Children’s Implicit Theories of Intelligence: Its Relationships with Self-Efficacy, Goal Orientations, and Self-Regulated Learning
Implicit theories of intelligence are beliefs about the fundamental nature of intelligence. Literature reviews suggest that children’s implicit theory of intelligence is divided into entity and incremental theories. The former is the belief that intelligence is a fixed entity, affected only modestly by efforts. In contrast, the latter is the belief that intelligence is a malleable quality; a set of knowledge and skills that improve incrementally with practice and efforts. These beliefs could have significant implications on children’s motivation and learning behavior. Specifically, children subscribe to different theories of intelligence may have different self-efficacy, adopt different learning goals and have different pattern in self-regulated learning. Such postulation, however, is still inconclusive due to scarcity of research in this area, particularly in the Malaysian context, where learning is very examination-oriented. Hence, to fill up the literature gap, there are needs to investigate the relationships between Malaysian children’s beliefs about intelligence and their self-efficacy, goal orientations as well as their usage of self-regulated learning strategies. The findings of this study have significant educational and research implications.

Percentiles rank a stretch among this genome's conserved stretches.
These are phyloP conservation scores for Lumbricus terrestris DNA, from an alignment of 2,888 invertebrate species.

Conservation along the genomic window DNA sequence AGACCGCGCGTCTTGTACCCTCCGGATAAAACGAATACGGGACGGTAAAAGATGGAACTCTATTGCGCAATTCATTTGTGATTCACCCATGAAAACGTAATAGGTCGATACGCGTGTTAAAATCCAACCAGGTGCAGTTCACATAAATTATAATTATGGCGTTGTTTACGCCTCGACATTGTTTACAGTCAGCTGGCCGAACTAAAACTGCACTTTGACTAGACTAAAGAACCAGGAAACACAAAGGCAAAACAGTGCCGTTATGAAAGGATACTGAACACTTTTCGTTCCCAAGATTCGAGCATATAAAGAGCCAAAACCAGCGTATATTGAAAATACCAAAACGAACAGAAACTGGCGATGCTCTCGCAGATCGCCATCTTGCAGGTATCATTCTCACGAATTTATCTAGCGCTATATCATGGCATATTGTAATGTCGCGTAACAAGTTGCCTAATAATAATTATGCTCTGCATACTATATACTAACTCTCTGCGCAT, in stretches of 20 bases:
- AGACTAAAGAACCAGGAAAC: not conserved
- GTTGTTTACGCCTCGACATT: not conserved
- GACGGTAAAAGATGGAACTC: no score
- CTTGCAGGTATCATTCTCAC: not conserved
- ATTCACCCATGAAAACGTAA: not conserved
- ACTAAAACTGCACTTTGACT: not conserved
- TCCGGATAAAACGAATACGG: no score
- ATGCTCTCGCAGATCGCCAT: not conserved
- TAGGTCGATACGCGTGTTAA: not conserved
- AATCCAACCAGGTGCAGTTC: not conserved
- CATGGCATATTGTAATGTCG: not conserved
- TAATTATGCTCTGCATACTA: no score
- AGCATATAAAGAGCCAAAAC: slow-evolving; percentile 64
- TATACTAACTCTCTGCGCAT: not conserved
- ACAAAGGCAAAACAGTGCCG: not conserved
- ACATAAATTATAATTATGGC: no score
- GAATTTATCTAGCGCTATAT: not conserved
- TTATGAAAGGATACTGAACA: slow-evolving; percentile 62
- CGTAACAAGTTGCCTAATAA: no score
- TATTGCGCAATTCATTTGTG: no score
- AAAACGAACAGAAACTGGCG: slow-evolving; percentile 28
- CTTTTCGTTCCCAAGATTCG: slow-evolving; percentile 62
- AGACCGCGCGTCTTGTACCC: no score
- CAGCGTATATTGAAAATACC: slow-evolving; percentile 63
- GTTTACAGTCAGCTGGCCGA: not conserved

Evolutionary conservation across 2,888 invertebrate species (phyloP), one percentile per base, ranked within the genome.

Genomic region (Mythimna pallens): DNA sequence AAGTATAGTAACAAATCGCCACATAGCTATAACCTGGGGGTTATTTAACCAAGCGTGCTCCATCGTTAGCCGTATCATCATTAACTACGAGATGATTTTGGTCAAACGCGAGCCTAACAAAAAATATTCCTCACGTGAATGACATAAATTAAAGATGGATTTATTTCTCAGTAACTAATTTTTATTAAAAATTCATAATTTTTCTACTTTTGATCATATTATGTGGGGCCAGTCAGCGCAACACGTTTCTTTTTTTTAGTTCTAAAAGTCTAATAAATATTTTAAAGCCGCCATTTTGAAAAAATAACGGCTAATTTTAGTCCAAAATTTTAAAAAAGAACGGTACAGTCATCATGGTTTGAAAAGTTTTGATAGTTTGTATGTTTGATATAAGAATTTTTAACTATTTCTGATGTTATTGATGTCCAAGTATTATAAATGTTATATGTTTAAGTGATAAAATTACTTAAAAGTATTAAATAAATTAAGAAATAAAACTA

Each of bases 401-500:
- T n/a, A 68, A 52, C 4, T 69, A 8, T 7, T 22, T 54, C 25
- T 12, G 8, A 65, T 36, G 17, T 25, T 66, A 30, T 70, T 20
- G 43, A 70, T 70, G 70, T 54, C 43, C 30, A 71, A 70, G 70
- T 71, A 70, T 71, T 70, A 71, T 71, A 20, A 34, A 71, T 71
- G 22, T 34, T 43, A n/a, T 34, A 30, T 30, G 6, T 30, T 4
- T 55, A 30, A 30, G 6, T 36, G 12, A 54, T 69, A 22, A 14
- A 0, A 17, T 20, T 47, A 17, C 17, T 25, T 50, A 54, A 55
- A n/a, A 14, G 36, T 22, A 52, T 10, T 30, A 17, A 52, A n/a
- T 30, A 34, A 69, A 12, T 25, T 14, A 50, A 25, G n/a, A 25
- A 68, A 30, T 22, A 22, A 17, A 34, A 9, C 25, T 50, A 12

Keywords: Intelligence, Entity Theory, Incremental Theory, Self-Efficacy, Self-Regulated Learning
Dr. Melissa Ng Lee Yen Abdullah
Lecturer, School of Educational Studies, University of Science Malaysia